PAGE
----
Bed Bath & Beyond Craters as Results Go ‘From Bad to Worse’
(Bloomberg) -- Bed Bath & Beyond Inc. shares plummeted to their lowest intraday level since Nov. 25 after the home-goods retailer pulled its year forecast after third-quarter results missed estimates. Disappointing holiday sales reports from Kohl’s Corp. and J.C. Penney further pressured the stock.
Comparable sales handily missed estimates in the quarter and EBIT margin turned negative “for the first time in recent history,” noted Guggenheim’s Steven Forbes. Loop Capital analyst Anthony Chukumba called the report “the worst we can remember since the Great Recession.”
However, Wall Street may already have been bracing for a pullback. The average analyst estimate on Jan. 7, the day before earnings were announced, was $15, implying about 10% downside from closing levels. Meanwhile, short interest on the stock is 47% of float, according to data analytics firm S3 Partners.
Shares plunged as much as 19% to $13.53, the most intraday since September 2018 and below its 50-day moving average. The stock ended 2019 with a 53% gain after five straight years of declines.
Loop Capital, Anthony Chukumba
Third-quarter results were “much worse than expected” and highlight the “steep uphill climb” new President and CEO Mark Tritton faces in turning around the company.
That said, Tritton has a strong background in two areas most pressing for Bed Bath & Beyond -- merchandising and private label. In addition, the company has a “relatively strong” liquidity position, further bolstered by the recent $250 million sale-leaseback. With this in mind, Chukumba’s willing to be “somewhat patient as we see how the turnaround unfolds (or does not).”
He maintains a hold rating on the stock, “despite things going from bad to worse.” Price target $15.
Guggenheim, Steven Forbes
“Not only do 3Q results lower the 2020 ‘starting point,’ but we continue to see a more elongated turnaround effort,” Forbes said, adding that he doesn’t expect free cash flow “stability” until at least 2021.
Comparable sales missed expectations despite management initiatives which included elevated clearance activity, a new national Black Friday advertising campaign and an increase in the depth and frequency of promotions.
He expects comparable sales to “remain challenged,” with EBIT margin eroding by as much as 200 basis points, bringing full-year EBIT down to about $200 million and EPS to within a range of 80 to 85 cents versus his prior estimate of $1.60.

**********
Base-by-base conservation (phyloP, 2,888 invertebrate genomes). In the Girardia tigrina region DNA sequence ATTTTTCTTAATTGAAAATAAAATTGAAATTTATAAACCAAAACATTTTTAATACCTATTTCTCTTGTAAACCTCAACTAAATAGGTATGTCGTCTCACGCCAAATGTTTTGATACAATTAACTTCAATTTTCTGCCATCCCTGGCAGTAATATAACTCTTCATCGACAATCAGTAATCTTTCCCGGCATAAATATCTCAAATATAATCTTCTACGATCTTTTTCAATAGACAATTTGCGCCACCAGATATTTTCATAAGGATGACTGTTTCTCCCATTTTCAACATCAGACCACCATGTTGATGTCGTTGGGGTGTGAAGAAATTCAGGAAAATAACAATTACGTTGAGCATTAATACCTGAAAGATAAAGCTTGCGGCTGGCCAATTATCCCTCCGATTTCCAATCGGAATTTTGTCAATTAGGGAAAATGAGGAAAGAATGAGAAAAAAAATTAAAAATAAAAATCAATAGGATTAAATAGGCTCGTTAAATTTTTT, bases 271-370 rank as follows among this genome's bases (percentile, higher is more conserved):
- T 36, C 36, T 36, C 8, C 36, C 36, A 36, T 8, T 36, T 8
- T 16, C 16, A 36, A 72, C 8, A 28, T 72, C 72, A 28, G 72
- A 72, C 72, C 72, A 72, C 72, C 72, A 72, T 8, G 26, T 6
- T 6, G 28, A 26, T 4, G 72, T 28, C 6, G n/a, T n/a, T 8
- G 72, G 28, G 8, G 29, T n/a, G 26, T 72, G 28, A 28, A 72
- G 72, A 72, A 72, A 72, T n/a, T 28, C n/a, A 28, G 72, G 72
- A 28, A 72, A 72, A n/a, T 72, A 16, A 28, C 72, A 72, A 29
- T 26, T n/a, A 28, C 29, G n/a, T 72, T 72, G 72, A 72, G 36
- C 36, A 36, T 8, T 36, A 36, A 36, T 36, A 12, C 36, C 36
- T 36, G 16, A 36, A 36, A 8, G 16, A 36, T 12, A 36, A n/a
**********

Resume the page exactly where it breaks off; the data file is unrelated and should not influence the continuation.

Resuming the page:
Despite slashing estimates, Forbes kept his rating at neutral, citing the potential for various near-term catalysts, including share repurchases and asset divestitures.
Raymond James, Bobby Griffin, Budd Bugatch
While the third quarter miss reinforces the reality that “turnarounds, particularly retail turnarounds, are rarely (if ever) linear,” the analysts told clients “don’t abandon ship yet.”
They believe the year forecast withdrawal “de-risks” some of the early part of this turnaround by ensuring expectations are “kept in check,” while the sale-leaseback announcement “clearly indicates that the new leadership is intent on unlocking shareholder value.”
They rate the stock strong buy, with a price target of $17 per share and believe the potential for additional non-core asset sales, and related capital redeployment, remain positive near-term catalysts.
Morgan Stanley, Simeon Gutman
Gutman maintained his equal-weight rating given “inexpensive valuation and scope for improvement from here.” He also noted that the balance sheet is “relatively healthy” and the potential for expected asset sales to help “streamline the business and raise funds to be reinvested or returned to shareholders.”
But Bed Bath & Beyond still faces significant headwinds around its inability to sustain sales growth, its high reliance on coupons/promotions and underinvestments in the business, all at a time when “competition is intensifying and the home furnishings category is migrating online at a fast pace.”
As such, he sees about 20% downside to his current $12 price target.
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